“So these trials are open to the public?” The Secrets of Trial Proceedings Through the Lens of the Fight against Terrorism

1"So anyone can attend these terrorism trials? You don’t need special authorization? Can I come?" For the past five years, people have been systematically asking us these questions when we discuss the days we have spent in the courtrooms for the terrorism trials. From December 2014 to December 2019, more than 180 trials were held in courtroom number sixteen of the tribunal correctionnel in Paris and the cours d’assises spéciales[2] of the Paris court of appeals, which are the only jurisdictional bodies authorized to handle such cases. The attacks in 2015 and the years that followed played a crucial role in the unprecedented increase in the number of trials of jihadist networks. [3]

2As the subject of phantasms and political instrumentalization, terrorism remains a complex field for research, requiring reflexivity concerning its definition and its scientific analysis. [4] The constructivist approach to such a phenomenon leads to considerations of the action of judicial authorities when they find themselves forced to react in the face of violent actions of a particular nature. [5] The inquests and trials associated with the fight against terrorism often automatically reference the use of the concept of "exception" [6] in order to characterize the new political and legal regimes implemented by liberal democracies in the context, also regularly invoked, of the "enemy." [7] The application in November 2015 of the law on the state of emergency and its incorporation into the French Constitution in 2017 [8]have unquestionably reinvigorated this debate, notably in determining the jurisdiction of the administrative police. [9] In this context, the action of the judicial police [10] against terrorism has been presented, almost despite itself, as the best way of guaranteeing a lawful framework for these cases, particularly by virtue of the public and adversarial dimension of its proceedings.

3And yet Vanessa Codaccioni’s work on the cour de sûreté de l’État is a perfect illustration of the vestiges of exceptionalism in judicial action. [11] The cour de sûreté de l’État, which comprised magistrates and military officials and was in charge of judging those who were accused of "terrorism" from 1963 to 1981, carried out its hearings, its judicial proceedings and its sentencing in secret. To a greater extent, the multiple sources of counterterrorism law [12] are deeply marked by the will of the state to make these "political crimes" a special object, regularly under seal. Although the context of changing governments has been accompanied since the early 1980s by the affirmation of justice based on common law, the strengthened specialization of counterterrorism law has inexorably led to the creation of a specific body of law that places procedural principles under stress. [13]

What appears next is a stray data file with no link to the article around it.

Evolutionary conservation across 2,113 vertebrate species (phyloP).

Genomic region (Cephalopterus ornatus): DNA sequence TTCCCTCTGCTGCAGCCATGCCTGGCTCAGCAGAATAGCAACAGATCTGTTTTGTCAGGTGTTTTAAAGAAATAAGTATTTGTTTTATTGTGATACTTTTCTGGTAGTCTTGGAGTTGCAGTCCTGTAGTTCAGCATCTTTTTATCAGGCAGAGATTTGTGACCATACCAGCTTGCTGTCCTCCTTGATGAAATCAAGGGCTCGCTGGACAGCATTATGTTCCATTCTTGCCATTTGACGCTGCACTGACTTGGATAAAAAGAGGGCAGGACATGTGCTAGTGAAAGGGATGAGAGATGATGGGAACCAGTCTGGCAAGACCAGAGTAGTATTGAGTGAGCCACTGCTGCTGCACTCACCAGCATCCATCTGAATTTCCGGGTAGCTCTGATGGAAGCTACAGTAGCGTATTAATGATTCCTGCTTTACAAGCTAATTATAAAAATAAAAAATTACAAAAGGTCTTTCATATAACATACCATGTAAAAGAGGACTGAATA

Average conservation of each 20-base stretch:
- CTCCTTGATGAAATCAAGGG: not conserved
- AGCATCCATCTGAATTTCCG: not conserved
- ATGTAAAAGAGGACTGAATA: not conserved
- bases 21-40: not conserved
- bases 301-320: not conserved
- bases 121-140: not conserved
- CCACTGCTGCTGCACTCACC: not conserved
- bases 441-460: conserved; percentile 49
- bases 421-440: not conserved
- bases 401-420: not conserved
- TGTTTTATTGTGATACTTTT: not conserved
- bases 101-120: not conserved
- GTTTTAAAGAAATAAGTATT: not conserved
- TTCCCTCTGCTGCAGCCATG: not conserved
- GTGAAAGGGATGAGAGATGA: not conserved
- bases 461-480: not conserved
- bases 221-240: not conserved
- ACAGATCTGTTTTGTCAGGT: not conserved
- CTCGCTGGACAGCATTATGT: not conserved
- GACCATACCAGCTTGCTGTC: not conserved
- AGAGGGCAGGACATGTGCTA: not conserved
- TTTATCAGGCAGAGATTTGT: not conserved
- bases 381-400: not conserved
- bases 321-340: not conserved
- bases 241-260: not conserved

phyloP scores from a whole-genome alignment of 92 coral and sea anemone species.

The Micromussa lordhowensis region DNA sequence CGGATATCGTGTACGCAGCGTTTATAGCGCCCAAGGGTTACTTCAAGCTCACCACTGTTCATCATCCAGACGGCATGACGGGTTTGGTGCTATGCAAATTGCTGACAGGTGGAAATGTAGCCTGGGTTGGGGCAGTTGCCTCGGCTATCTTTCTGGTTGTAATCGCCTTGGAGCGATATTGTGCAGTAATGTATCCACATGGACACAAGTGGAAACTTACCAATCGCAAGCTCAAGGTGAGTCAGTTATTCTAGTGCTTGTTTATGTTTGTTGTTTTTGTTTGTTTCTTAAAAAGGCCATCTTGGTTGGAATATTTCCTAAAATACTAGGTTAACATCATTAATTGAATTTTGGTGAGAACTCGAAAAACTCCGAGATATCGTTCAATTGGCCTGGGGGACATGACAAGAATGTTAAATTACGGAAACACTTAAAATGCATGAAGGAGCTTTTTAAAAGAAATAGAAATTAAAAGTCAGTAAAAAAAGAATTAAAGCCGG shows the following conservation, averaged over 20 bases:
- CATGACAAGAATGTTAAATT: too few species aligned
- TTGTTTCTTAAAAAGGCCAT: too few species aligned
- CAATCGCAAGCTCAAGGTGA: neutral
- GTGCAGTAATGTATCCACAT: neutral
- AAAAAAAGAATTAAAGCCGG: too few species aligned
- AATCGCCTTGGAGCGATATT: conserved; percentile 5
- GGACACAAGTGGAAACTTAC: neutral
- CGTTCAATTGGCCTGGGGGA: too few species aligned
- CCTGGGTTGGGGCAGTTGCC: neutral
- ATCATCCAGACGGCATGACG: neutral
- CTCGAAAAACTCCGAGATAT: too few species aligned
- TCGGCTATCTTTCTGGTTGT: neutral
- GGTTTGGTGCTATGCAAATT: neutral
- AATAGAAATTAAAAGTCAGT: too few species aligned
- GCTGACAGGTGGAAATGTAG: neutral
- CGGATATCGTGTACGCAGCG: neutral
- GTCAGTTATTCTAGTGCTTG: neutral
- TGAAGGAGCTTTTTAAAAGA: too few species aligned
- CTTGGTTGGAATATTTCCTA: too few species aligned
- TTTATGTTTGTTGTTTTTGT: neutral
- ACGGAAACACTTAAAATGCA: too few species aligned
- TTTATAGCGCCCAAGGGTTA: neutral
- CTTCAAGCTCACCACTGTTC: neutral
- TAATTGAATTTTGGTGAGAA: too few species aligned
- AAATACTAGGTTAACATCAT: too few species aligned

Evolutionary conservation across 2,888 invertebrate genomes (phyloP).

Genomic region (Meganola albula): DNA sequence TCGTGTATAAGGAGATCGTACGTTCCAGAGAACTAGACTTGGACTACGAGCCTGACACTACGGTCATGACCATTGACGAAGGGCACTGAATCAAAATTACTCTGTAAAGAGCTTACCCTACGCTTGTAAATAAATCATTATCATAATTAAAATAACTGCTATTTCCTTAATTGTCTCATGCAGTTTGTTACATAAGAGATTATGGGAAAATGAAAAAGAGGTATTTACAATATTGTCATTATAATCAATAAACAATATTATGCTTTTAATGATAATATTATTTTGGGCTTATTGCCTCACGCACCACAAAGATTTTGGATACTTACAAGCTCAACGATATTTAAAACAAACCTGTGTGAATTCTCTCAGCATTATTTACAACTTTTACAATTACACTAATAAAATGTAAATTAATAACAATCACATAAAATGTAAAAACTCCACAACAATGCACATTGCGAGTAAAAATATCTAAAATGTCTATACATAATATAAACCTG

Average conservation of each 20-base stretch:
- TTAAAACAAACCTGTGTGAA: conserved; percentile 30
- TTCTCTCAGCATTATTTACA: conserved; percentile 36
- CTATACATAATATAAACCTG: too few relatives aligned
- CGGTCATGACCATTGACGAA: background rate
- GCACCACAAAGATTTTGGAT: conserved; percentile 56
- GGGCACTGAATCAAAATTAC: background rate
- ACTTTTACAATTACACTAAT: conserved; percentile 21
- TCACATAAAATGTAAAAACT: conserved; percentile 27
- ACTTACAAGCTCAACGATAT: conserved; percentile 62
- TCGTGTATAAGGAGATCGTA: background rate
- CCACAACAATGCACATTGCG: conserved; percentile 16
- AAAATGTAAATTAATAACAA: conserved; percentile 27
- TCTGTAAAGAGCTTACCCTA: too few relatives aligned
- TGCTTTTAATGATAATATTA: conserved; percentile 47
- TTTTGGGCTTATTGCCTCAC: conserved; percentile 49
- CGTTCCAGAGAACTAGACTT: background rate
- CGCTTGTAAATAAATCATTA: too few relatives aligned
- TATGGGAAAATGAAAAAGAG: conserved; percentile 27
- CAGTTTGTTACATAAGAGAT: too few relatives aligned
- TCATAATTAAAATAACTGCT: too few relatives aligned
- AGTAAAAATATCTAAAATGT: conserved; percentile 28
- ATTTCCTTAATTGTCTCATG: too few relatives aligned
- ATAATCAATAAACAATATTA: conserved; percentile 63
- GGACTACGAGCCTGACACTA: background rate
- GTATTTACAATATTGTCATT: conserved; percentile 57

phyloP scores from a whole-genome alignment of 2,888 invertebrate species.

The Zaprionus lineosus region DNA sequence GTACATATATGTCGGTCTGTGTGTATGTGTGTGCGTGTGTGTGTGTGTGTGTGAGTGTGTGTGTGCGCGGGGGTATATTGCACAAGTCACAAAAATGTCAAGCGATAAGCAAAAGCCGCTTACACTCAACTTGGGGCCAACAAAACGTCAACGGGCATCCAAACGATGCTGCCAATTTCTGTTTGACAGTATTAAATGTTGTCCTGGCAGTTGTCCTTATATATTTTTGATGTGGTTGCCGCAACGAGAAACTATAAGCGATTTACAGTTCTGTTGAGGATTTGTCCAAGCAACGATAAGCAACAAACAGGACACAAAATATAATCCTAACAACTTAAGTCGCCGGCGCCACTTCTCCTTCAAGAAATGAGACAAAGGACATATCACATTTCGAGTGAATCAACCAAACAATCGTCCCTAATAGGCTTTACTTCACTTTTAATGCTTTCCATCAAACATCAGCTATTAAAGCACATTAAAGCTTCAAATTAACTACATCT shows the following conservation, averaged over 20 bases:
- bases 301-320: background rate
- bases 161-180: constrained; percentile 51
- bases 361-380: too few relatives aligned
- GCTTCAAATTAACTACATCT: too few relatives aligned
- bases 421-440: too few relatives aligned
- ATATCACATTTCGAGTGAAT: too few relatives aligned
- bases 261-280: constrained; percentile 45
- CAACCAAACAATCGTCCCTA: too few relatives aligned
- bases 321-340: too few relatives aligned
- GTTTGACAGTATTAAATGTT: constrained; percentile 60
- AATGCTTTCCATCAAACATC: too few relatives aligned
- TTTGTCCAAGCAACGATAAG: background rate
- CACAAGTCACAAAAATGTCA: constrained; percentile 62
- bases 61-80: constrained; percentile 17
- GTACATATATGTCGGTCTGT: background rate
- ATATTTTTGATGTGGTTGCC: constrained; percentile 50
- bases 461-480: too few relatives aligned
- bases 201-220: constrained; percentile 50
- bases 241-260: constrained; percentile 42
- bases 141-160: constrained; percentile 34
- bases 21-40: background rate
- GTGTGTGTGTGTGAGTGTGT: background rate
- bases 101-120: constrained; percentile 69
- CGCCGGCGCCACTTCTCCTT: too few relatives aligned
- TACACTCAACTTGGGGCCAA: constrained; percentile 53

4As part of an ethnographic study of the challenge terrorist violence poses for the criminal justice system, with 130 trials observed between 2015 and 2020, the subject of this article is an examination of courtroom ritual through the lens of the problematic of the secret, and what it allows us to uncover concerning the reorganization of the state and its judicial action. When we started our participant observation, the question of access to courtrooms was the main issue in our work. Understanding the modes of security and public access that we observed over five years of investigation first allows us to take a specific look at the risk involved if these judicial rituals become secret (1).

5Once inside these courtrooms and seated in the public gallery, the observation of adversarial arguments lets us consider another aspect of secret hearings: the methods of intelligence gathering and the processing of evidence that is used to accuse, judge and convict the alleged "terrorists." The criminal procedure, which is debated in discussions between judges, the prosecution, lawyers and the accused, reveals the processes of judicialization at work in the fight against terrorism, as a step in the transformation of state intelligence into possible judicial evidence (2).